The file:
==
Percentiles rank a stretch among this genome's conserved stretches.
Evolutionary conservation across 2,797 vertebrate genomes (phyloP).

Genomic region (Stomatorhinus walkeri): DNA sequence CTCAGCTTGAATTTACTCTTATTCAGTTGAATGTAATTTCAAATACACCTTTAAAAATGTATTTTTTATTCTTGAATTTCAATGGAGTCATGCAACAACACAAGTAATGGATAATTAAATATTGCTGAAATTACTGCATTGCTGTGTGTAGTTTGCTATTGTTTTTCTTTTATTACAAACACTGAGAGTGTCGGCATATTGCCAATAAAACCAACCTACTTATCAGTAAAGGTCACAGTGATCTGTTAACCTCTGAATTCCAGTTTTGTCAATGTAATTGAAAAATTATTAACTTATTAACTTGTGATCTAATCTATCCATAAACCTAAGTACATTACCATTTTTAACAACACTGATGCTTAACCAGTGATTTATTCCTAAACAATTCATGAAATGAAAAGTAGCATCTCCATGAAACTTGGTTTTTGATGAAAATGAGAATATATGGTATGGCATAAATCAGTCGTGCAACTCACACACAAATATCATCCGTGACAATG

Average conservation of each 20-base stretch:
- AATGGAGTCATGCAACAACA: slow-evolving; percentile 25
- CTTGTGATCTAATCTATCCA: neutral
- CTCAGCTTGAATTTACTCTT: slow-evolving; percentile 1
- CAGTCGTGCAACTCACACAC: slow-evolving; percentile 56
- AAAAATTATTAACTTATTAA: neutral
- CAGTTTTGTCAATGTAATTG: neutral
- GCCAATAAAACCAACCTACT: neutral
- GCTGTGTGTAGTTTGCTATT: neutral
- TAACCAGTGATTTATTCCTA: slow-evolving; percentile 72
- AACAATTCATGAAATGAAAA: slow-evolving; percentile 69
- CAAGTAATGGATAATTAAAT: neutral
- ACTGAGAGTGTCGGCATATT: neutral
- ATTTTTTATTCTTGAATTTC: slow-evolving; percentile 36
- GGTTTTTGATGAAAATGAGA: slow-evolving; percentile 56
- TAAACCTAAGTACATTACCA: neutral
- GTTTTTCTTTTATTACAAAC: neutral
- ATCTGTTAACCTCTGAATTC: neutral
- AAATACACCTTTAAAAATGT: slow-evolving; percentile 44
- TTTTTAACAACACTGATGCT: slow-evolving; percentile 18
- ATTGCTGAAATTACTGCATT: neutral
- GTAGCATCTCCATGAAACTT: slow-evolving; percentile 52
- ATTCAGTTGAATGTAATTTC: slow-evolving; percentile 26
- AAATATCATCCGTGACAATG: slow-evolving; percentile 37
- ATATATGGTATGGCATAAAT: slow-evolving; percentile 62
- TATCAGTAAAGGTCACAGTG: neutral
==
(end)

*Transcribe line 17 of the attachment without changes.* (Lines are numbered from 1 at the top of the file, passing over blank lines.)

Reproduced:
- ATTTTTTATTCTTGAATTTC: slow-evolving; percentile 36